Saturday, January 19, 2013
Lately, I've been doing a lot of Lightningbeam development on Mac OS X, with the result that changes were not being ported to all platforms. However, today I spent a while fixing bugs in Linux and Windows, and they now build and run fine. One check off the checklist, 20 to go.
Friday, January 4, 2013
I have had a fair amount of time to work on Lightningbeam the past few days, and here's what I've added:
- Undo + redo. Unlimited, but it just stores edits rather than re-copying the entire file every time you do something like SWIFT did.
- Scaling. It's still buggy, but much better than it was before, and the scales now apply when you export to either HTML5 or SWF.
- Images. So far this has only been implemented on Mac OSX, because I need to tweak PyGUI to add support for each platform; but you can now import, scale, and export images, and also use them as fills once I add them to the paintbucket tool.
- Text editing working properly. If you add text to the stage, you can now edit it, and you can also click in the ActionScript window and select text (something which was really bugging me until I fixed that.)
- Automatic installation of Flash Debugger. Lightningbeam requires a Flash debugger to run SWF files, and while I could just point people at the download site, I gave it the option to automatically download the debugger instead if it is missing.
- Sound support; you can now import WAV files to the stage, and they can be exported to both SWF and HTML5 animation.
- Selection of multiple objects.
Saturday, October 13, 2012
For a while I was doing all of the development of Lightningbeam on Mac OS X, because Ubuntu Unity has a bug which causes the menus to disappear. However, I finally found a workaround, so it should now be just as usable as on other platforms. I will follow up with more testing to confirm this.
Tuesday, July 24, 2012
I was testing HTML5 export, and tried exporting the default file (currently a simple ellipse). Nothing was showing up in Chrome, so I did a bit of hunting around. I tried drawing lines, which all showed up. I finally figured out that bezierCurveTo was not working, because lineTo commands in the same place worked fine. Then, it occurred to me to try another browser, and I discovered it ran just fine in Firefox and Opera. But why wasn't bezierCurveTo working in Chrome? I did a bit of Googling and found out that this is actually a bug in Chrome, which crops up when curves begin and end on the same point. I added the fix mentioned in the Stack Overflow post, and here's where things get a bit weirder: the ellipse now shows up, but only the fill. Nothing will persuade Chrome to actually stroke the curves around the edges. The Chrome team seems to be ignoring the bug report, and I don't want to slow HTML5 drawing down any further by constructing the Beziers out of lines, so I'm just going to leave this one in for now. Outlines will show up as long as shapes have straight edges, but for ellipses you'll need another browser - or Flash, which of course Chrome comes bundled with by default, and which has no problems with curves.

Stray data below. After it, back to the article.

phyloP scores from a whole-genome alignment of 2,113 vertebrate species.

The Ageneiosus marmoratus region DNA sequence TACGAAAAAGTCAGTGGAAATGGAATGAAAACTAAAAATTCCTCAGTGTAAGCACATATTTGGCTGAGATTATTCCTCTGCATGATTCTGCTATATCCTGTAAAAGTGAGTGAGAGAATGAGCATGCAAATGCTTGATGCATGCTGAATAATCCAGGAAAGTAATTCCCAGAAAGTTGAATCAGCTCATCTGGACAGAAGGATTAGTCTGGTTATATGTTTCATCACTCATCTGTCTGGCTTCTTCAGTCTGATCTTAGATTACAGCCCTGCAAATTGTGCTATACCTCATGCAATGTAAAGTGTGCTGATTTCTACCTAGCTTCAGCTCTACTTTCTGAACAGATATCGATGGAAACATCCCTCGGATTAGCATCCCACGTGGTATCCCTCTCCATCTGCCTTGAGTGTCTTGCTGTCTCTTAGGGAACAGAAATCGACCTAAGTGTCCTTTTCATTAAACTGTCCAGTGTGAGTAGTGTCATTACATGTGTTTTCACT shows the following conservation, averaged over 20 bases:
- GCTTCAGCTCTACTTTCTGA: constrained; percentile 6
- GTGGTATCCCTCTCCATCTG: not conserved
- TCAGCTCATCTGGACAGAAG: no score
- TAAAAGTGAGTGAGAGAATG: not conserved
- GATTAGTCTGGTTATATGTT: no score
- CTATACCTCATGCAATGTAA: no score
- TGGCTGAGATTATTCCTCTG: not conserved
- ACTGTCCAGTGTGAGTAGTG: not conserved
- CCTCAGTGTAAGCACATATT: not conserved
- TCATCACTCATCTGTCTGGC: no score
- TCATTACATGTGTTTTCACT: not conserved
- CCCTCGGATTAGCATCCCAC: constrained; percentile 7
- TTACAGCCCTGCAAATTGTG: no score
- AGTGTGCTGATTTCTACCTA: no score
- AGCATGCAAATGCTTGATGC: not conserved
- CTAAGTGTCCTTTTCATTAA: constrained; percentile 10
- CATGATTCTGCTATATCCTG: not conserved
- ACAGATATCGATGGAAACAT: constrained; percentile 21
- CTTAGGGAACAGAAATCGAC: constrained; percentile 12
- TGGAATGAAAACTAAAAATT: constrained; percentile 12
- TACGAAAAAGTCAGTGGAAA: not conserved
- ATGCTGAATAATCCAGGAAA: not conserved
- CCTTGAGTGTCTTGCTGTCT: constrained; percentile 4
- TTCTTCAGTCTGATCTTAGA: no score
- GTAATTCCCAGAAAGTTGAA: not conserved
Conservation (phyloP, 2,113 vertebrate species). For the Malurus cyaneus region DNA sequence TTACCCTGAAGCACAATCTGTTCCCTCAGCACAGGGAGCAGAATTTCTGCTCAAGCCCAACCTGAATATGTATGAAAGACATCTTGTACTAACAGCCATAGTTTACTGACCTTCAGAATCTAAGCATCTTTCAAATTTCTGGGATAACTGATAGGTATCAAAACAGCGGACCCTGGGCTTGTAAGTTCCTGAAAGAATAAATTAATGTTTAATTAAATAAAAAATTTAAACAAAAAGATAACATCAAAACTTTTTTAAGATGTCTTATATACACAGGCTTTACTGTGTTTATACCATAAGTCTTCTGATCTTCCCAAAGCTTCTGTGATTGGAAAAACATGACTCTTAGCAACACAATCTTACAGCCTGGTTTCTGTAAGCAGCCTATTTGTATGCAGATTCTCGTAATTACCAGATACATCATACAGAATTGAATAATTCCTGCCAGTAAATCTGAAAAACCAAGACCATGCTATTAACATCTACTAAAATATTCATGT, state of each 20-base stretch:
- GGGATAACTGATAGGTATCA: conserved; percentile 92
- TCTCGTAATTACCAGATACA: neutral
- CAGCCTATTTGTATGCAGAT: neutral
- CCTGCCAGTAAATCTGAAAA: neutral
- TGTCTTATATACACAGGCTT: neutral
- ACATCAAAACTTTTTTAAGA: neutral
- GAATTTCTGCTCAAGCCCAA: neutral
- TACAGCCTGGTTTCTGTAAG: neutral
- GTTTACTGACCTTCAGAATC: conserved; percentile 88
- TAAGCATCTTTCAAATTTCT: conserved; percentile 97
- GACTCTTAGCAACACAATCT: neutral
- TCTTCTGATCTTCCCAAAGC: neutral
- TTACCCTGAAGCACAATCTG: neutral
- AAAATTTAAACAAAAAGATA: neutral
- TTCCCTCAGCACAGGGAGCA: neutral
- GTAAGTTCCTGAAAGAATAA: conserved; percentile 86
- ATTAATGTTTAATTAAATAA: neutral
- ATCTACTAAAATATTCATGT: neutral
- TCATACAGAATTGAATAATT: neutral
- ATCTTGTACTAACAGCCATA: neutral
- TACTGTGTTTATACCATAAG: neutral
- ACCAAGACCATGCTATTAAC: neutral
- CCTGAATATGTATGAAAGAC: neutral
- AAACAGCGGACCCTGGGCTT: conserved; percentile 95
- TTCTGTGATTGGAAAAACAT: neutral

Thursday, February 9, 2012
Saturday, January 21, 2012
I have implemented enough features in Lightningbeam that I feel it is ready for the second release. I have packages for Linux, Mac and Windows users, and on most systems they should work as-is.
Known package bugs:
Known package bugs:
- There is no package for OSX Tiger. This is because there is a problem installing PyObjC which I haven't found a workaround for.
- If using a newer version of Ubuntu:
- It may complain that it is a badly formed package. This is because I put pre-compiled binaries in a multi-architecture package. It will still work (unless you have an Itanium system or something), and I will look into fixing that.
- Unity causes a bug in GTK which makes it render some content (notably, the Timeline) outside the window. A workaround for now is to use Gnome instead.
This is still an alpha release, so features may be broken/unusable. However, it should be relatively stable with respect to crashing.
Thursday, January 19, 2012
I have wanted Lightningbeam to be able to import .fla files for a while, as it would make it relatively easy to access old projects. The problem? While the .swf file format is a well known format, the .fla format is virtually undocumented. It is also a binary blob file, which is completely incomprehensible except for some strings of ActionScript. Following is the progress I have made on this.